Limerick FC entertain fellow strugglers Bray Wanderers at the Markets Field on Friday night in what promises to be a crucial game in the battle to stay in the Airtricity League Premier Division (7.45 pm). With so much reported upheaval at the club, the Shannonsiders cannot afford to give their opponents any more encouragement.
It has been widely reported that Limerick have agreed mutual terminations with up to eight players this week in the midst of financial instability. Goalkeeper Brendan Clarke looks set to sign for Waterford United. Conor Clifford, Mark O’Sullivan, Daniel Kearns and Henry Cameron have already left the club while sources are reporting Darren Dennehy is also close to the exit door. Local journalist Alan O’Brien broke the news that centre-back Tony Whitehead will depart the club also.
A statement from the club on Thursday night read:
“#LimerickFC can confirm that midfielder Conor Clifford and striker Mark O’Sullivan – who both would have missed Friday through a hamstring injury and suspension respectively – have exited the club, as have New Zealand international winger Henry Cameron and forward Daniel Kearns.”
Limerick manager Tommy Barrett was quick to praise the departing players attitude and wished them well in the future.
“We thank the boys for their professionalism, commitment and effort in their time at the club. They are all good professionals, honest and well committed, and we wish them all well in the future.”
With the July transfer window opening on Sunday, it is still unknown whether some players mentioned will feature for Limerick on Friday. It is unlikely that Tommy Barrett would include any players that are heading for pastures new. In such a big game, the Limerick boss needs a fully focused squad and not players taking care of themselves for the shop window or for their new club.
Although there is no doubting that the squad lacks depth and the above players were crucial first team players, it may be a fruitless exercise to include them when you will be unable to select any of them for the rest of the campaign. Players like Tommy Holland, Karl O’Sullivan and Colm Walsh-O’Loughlen will feature more prominently in the future despite rumours of trialists at the club. O’Sullivan in particular has shown promise and although Barrett will say differently, it will be a different ball game when you have to produce week in and week out. On so many occasions, Barrett has been able to give his younger players a rest following appearances. Unfortunately, this will no longer be a luxury Barrett can avail of.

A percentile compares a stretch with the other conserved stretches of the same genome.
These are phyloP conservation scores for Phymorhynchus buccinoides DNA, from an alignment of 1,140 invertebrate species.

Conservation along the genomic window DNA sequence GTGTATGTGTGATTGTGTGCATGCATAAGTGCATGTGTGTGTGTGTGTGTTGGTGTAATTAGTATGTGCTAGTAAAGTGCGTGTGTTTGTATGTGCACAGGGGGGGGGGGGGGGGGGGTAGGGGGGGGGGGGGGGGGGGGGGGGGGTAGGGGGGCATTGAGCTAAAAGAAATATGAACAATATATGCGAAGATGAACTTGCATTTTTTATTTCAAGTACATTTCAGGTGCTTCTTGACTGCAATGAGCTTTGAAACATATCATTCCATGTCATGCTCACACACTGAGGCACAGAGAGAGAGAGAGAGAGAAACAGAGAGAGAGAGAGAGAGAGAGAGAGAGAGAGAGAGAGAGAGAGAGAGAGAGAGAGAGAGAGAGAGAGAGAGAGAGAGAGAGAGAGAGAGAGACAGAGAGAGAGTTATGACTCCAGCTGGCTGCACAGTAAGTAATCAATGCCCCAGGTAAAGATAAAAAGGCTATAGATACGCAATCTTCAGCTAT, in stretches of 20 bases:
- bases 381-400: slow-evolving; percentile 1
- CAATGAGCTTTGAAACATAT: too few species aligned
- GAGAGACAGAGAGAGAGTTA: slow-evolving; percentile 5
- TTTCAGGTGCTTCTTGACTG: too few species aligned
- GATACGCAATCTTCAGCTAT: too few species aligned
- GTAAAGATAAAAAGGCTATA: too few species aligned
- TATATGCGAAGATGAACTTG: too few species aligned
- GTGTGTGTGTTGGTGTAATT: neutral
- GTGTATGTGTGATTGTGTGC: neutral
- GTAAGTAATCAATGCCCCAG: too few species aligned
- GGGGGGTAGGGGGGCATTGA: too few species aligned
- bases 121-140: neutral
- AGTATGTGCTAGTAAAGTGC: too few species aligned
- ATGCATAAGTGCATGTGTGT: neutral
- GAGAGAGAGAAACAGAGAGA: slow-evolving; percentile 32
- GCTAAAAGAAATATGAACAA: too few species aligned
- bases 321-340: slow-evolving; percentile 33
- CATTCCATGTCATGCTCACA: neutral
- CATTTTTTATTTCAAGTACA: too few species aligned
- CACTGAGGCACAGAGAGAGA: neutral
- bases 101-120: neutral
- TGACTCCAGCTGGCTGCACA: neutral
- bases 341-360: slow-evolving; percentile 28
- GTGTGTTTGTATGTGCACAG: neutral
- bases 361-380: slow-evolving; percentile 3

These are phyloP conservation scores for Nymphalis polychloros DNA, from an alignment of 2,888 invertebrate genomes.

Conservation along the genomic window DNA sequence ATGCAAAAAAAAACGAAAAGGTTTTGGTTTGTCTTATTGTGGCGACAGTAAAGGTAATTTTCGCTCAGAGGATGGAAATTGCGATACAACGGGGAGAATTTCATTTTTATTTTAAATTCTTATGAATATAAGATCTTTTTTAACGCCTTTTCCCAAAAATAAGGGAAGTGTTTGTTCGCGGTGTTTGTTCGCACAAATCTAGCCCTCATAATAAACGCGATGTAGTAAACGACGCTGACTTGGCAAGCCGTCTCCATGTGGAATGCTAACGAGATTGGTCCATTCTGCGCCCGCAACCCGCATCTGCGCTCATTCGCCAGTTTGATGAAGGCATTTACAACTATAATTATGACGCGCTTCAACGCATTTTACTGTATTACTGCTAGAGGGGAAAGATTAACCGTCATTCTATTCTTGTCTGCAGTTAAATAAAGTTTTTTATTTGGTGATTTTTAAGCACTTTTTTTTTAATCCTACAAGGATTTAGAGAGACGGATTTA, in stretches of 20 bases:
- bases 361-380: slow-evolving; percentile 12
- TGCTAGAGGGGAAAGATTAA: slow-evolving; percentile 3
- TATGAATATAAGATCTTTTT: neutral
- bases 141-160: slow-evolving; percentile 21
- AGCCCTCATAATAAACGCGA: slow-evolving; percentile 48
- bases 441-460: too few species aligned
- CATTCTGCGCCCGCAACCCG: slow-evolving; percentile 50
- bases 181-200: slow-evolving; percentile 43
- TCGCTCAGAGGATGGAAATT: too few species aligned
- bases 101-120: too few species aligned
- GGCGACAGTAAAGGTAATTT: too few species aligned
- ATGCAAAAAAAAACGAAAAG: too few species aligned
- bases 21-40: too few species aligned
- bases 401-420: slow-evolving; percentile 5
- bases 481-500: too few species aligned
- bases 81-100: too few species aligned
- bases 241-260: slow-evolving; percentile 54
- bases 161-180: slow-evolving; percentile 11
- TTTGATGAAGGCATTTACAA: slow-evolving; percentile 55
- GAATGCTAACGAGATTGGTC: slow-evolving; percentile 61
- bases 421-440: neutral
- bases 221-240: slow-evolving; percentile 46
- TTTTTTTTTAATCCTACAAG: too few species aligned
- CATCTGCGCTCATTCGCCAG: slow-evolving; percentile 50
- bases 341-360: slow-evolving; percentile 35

The list of players to depart includes Darren Dennehy and Daniel Kearns. Neither signing has worked out as both players have spent more time on the treatment table than on the pitch. Also, Henry Cameron’s time at Limerick has been little short of atrocious as he has barely featured under both Neil McDonald or Barrett. Mark O’Sullivan has worked extremely hard during his time at the club but he has failed to find the net.
Brendan Clarke will certainly be a loss as will Conor Clifford, even if the Dubliner was only signed in April. Tony Whitehead has divided opinion among Limerick supporters. However, centre-back is an area where Limerick have lacked depth and the loss of Whitehead will add to the fragility. But in reality, the bulk of the departures have radically underperformed and in the current situation, the club had no option.
The expected flurry of departures makes the Bray match even more important than it already was. The Super Blues will now be fielding sides filled with inexperienced and unproven players for the rest of the campaign. Therefore, it appears inevitable that ground will be lost in the fight for survival. If former Limerick manager Martin Russell brings his Bray troops to the Markets Field and leaves with all three points, that three point gap would not be big enough to ease Limerick fears of automatic relegation. However, if Limerick players can dig deep and show the character required to gain all three points during such a turbulent time, a nine point gap may even be enough to severely damage Bray confidence.
One thing is for sure, Limerick cannot afford to lose the game on Friday night. A draw would not be the end of the world as it would keep the Seagulls at arms length. From a situation where Limerick were looking up all season, they must concentrate on who is over their shoulders from now on.
In truth, a return to the first division for the club is not an option. Akin to Wimbledon in the English Premier League in 2000, if the club were to be relegated, another long period in the doldrums would probably be the best the die hard supporters could hope for. The worst outcome is something that many committed men before Pat O’Sullivan have fought against for many years; oblivion. Any support gained over the last few years would effectively vanish if first division football was on offer. The Markets Field may not be a viable option for the club. It is hard to see an investor becoming interested in a first division Airtricity League club. Although it’s always a possibility. Just look at Lee Power at Waterford FC.